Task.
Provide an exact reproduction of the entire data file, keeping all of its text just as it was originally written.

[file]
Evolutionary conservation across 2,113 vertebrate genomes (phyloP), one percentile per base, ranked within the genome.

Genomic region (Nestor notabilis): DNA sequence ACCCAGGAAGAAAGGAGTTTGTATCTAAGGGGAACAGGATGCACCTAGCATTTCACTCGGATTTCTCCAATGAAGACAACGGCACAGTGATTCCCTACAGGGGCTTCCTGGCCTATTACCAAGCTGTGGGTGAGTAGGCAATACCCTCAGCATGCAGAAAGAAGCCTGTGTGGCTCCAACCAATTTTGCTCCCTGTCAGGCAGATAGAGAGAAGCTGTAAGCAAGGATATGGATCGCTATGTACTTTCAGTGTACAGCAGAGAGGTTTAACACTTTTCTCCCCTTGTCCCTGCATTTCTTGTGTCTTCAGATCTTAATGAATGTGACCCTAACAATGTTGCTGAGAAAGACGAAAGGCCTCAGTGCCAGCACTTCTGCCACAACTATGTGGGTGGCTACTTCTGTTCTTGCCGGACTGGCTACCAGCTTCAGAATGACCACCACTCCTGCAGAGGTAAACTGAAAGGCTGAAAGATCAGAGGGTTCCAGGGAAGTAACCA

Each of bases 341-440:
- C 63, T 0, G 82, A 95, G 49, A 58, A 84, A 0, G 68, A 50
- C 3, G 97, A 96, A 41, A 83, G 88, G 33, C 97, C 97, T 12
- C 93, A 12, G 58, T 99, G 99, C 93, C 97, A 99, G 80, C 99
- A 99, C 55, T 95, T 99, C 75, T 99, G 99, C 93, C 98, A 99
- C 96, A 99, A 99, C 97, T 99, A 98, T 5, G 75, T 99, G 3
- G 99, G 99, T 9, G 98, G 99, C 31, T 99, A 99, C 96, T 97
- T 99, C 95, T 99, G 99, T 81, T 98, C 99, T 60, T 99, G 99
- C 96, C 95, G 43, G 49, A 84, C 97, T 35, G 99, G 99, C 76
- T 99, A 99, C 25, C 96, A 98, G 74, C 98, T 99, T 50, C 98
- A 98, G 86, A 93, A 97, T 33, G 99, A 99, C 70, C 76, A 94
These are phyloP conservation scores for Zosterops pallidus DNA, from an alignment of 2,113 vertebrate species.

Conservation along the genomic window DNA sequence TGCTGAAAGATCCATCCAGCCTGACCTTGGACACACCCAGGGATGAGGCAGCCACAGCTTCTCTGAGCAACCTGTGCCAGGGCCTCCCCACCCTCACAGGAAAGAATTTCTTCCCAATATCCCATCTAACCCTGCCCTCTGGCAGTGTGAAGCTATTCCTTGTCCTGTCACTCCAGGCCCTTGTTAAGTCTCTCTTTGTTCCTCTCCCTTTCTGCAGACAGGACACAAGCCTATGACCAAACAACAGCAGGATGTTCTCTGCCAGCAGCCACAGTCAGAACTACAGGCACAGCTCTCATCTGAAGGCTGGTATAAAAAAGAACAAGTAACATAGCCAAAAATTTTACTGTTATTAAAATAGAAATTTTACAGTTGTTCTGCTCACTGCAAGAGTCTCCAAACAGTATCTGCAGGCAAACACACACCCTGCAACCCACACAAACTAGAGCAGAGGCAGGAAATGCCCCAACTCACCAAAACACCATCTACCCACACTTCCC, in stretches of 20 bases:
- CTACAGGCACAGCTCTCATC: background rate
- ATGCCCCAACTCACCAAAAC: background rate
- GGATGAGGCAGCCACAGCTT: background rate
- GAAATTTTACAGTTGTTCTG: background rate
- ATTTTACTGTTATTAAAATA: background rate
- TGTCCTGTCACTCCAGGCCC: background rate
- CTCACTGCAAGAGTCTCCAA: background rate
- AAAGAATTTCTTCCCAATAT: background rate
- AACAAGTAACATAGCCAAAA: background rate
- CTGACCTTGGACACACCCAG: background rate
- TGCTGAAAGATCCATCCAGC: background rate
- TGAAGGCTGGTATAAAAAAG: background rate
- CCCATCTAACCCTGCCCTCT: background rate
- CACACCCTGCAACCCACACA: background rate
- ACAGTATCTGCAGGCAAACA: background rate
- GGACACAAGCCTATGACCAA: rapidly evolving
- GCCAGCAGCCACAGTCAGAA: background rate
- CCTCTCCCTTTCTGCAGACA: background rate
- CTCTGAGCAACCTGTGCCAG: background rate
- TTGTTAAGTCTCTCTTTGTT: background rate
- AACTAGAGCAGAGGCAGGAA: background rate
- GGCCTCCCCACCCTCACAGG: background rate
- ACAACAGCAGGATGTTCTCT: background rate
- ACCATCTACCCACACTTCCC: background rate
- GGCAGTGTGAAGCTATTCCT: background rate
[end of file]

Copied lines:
Evolutionary conservation across 2,113 vertebrate genomes (phyloP), one percentile per base, ranked within the genome.

Genomic region (Nestor notabilis): DNA sequence ACCCAGGAAGAAAGGAGTTTGTATCTAAGGGGAACAGGATGCACCTAGCATTTCACTCGGATTTCTCCAATGAAGACAACGGCACAGTGATTCCCTACAGGGGCTTCCTGGCCTATTACCAAGCTGTGGGTGAGTAGGCAATACCCTCAGCATGCAGAAAGAAGCCTGTGTGGCTCCAACCAATTTTGCTCCCTGTCAGGCAGATAGAGAGAAGCTGTAAGCAAGGATATGGATCGCTATGTACTTTCAGTGTACAGCAGAGAGGTTTAACACTTTTCTCCCCTTGTCCCTGCATTTCTTGTGTCTTCAGATCTTAATGAATGTGACCCTAACAATGTTGCTGAGAAAGACGAAAGGCCTCAGTGCCAGCACTTCTGCCACAACTATGTGGGTGGCTACTTCTGTTCTTGCCGGACTGGCTACCAGCTTCAGAATGACCACCACTCCTGCAGAGGTAAACTGAAAGGCTGAAAGATCAGAGGGTTCCAGGGAAGTAACCA

Each of bases 341-440:
- C 63, T 0, G 82, A 95, G 49, A 58, A 84, A 0, G 68, A 50
- C 3, G 97, A 96, A 41, A 83, G 88, G 33, C 97, C 97, T 12
- C 93, A 12, G 58, T 99, G 99, C 93, C 97, A 99, G 80, C 99
- A 99, C 55, T 95, T 99, C 75, T 99, G 99, C 93, C 98, A 99
- C 96, A 99, A 99, C 97, T 99, A 98, T 5, G 75, T 99, G 3
- G 99, G 99, T 9, G 98, G 99, C 31, T 99, A 99, C 96, T 97
- T 99, C 95, T 99, G 99, T 81, T 98, C 99, T 60, T 99, G 99
- C 96, C 95, G 43, G 49, A 84, C 97, T 35, G 99, G 99, C 76
- T 99, A 99, C 25, C 96, A 98, G 74, C 98, T 99, T 50, C 98
- A 98, G 86, A 93, A 97, T 33, G 99, A 99, C 70, C 76, A 94
These are phyloP conservation scores for Zosterops pallidus DNA, from an alignment of 2,113 vertebrate species.

Conservation along the genomic window DNA sequence TGCTGAAAGATCCATCCAGCCTGACCTTGGACACACCCAGGGATGAGGCAGCCACAGCTTCTCTGAGCAACCTGTGCCAGGGCCTCCCCACCCTCACAGGAAAGAATTTCTTCCCAATATCCCATCTAACCCTGCCCTCTGGCAGTGTGAAGCTATTCCTTGTCCTGTCACTCCAGGCCCTTGTTAAGTCTCTCTTTGTTCCTCTCCCTTTCTGCAGACAGGACACAAGCCTATGACCAAACAACAGCAGGATGTTCTCTGCCAGCAGCCACAGTCAGAACTACAGGCACAGCTCTCATCTGAAGGCTGGTATAAAAAAGAACAAGTAACATAGCCAAAAATTTTACTGTTATTAAAATAGAAATTTTACAGTTGTTCTGCTCACTGCAAGAGTCTCCAAACAGTATCTGCAGGCAAACACACACCCTGCAACCCACACAAACTAGAGCAGAGGCAGGAAATGCCCCAACTCACCAAAACACCATCTACCCACACTTCCC, in stretches of 20 bases:
- CTACAGGCACAGCTCTCATC: background rate
- ATGCCCCAACTCACCAAAAC: background rate
- GGATGAGGCAGCCACAGCTT: background rate
- GAAATTTTACAGTTGTTCTG: background rate
- ATTTTACTGTTATTAAAATA: background rate
- TGTCCTGTCACTCCAGGCCC: background rate
- CTCACTGCAAGAGTCTCCAA: background rate
- AAAGAATTTCTTCCCAATAT: background rate
- AACAAGTAACATAGCCAAAA: background rate
- CTGACCTTGGACACACCCAG: background rate
- TGCTGAAAGATCCATCCAGC: background rate
- TGAAGGCTGGTATAAAAAAG: background rate
- CCCATCTAACCCTGCCCTCT: background rate
- CACACCCTGCAACCCACACA: background rate
- ACAGTATCTGCAGGCAAACA: background rate
- GGACACAAGCCTATGACCAA: rapidly evolving
- GCCAGCAGCCACAGTCAGAA: background rate
- CCTCTCCCTTTCTGCAGACA: background rate
- CTCTGAGCAACCTGTGCCAG: background rate
- TTGTTAAGTCTCTCTTTGTT: background rate
- AACTAGAGCAGAGGCAGGAA: background rate
- GGCCTCCCCACCCTCACAGG: background rate
- ACAACAGCAGGATGTTCTCT: background rate
- ACCATCTACCCACACTTCCC: background rate
- GGCAGTGTGAAGCTATTCCT: background rate